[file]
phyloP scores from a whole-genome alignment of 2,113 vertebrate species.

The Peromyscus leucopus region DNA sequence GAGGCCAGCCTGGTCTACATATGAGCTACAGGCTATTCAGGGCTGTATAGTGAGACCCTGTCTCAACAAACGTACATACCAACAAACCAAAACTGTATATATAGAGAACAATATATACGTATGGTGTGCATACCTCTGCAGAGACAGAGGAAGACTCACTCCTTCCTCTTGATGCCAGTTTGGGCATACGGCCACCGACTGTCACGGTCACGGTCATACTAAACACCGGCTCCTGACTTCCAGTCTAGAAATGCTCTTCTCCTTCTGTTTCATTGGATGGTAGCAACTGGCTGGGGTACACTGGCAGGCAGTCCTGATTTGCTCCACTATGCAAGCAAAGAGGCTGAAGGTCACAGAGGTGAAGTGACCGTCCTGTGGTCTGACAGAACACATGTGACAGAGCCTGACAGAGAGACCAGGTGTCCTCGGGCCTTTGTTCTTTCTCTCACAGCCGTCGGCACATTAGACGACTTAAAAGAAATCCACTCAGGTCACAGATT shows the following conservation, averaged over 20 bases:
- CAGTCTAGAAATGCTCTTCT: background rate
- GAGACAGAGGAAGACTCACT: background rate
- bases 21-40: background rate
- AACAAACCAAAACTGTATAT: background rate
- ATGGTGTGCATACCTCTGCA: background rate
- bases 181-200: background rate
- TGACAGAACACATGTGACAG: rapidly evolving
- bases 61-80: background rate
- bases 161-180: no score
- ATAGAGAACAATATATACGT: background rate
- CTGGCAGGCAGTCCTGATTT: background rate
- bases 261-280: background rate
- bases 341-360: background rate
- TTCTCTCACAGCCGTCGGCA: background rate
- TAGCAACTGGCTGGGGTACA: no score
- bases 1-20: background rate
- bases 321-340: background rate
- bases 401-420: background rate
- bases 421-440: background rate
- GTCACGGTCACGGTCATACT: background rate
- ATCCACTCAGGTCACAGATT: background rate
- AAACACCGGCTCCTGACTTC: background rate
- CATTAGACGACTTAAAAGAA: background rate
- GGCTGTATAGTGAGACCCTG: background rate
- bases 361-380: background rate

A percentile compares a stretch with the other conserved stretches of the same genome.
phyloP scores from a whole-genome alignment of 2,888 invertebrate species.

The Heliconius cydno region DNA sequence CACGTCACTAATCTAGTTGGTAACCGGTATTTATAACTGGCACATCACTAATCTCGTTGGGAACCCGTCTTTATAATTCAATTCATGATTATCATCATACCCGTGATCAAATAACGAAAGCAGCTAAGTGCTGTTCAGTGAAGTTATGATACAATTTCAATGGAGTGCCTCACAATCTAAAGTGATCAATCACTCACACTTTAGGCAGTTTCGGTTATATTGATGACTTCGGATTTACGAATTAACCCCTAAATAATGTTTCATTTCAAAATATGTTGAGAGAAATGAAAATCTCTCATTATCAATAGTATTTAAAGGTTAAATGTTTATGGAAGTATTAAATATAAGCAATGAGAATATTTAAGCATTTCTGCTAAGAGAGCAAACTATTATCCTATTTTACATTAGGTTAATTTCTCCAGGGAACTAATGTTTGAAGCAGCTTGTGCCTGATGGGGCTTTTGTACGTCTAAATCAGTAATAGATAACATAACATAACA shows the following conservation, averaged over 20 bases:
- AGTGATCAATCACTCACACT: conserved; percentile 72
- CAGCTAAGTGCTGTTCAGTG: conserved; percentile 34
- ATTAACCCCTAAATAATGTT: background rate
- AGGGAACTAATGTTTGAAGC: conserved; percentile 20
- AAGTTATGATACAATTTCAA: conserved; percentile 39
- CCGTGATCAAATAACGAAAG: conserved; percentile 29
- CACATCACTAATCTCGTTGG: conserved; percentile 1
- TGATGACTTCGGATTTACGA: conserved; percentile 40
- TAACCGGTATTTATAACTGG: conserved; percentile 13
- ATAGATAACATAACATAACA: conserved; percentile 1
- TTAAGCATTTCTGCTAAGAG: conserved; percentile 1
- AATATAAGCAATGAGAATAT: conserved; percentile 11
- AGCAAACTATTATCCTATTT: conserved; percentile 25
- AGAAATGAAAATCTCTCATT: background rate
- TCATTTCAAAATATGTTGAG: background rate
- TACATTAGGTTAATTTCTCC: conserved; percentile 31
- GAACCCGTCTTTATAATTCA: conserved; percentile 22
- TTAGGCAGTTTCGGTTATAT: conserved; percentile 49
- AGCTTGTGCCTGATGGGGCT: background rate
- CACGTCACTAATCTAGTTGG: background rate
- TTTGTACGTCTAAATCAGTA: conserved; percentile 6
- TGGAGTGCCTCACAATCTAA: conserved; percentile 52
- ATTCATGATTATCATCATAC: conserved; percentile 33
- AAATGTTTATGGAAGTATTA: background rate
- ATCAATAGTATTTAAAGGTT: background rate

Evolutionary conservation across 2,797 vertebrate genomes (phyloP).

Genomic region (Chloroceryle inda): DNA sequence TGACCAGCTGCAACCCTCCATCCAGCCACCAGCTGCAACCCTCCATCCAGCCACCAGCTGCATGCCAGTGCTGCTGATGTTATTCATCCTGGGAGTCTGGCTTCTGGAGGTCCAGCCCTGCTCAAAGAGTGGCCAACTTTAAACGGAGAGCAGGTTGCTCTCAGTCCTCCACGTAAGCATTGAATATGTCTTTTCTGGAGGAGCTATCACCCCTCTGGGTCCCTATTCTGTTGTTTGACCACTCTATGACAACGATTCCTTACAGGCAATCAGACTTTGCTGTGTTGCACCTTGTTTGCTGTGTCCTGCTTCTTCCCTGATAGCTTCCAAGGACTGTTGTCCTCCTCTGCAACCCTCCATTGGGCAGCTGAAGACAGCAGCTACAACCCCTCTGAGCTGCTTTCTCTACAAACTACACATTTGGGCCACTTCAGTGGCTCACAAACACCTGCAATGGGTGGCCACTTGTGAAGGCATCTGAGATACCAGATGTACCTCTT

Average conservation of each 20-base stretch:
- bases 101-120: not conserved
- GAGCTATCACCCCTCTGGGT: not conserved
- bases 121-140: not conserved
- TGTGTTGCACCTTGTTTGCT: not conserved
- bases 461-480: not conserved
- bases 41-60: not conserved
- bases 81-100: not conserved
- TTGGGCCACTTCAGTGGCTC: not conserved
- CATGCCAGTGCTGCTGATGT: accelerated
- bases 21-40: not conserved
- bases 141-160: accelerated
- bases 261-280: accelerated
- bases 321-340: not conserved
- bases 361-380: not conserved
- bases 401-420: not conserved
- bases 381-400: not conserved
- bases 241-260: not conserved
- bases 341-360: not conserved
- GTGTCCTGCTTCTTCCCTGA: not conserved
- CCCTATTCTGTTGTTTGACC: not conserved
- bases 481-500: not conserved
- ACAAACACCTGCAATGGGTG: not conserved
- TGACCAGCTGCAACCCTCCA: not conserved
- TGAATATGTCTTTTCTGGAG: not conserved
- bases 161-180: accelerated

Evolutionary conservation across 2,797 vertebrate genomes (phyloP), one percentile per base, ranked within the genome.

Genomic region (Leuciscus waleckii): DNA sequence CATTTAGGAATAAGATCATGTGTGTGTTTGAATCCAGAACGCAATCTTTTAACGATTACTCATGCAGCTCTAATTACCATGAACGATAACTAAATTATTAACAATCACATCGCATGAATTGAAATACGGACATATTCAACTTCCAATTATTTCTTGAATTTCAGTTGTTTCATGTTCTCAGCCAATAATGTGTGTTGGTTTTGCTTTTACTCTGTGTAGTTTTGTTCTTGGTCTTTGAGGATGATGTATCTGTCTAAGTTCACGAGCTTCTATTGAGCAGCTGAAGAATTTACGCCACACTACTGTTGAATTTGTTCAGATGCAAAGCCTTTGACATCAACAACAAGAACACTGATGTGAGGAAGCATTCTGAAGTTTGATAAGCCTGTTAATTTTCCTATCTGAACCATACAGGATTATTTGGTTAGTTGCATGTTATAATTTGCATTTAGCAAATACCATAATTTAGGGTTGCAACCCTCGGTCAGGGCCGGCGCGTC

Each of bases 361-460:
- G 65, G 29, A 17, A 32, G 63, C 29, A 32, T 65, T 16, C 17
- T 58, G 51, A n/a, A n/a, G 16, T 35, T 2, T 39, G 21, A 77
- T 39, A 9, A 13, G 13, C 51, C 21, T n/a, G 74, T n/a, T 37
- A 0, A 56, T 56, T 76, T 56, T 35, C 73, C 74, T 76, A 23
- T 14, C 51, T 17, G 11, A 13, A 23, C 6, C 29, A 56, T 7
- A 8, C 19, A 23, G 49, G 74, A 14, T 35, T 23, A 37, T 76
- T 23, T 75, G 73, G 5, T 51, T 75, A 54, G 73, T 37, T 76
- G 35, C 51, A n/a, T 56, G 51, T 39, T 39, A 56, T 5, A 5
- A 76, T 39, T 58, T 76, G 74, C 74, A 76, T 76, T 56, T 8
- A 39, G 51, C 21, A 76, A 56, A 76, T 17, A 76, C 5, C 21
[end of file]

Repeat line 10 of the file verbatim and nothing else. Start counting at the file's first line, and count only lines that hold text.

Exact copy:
- bases 61-80: background rate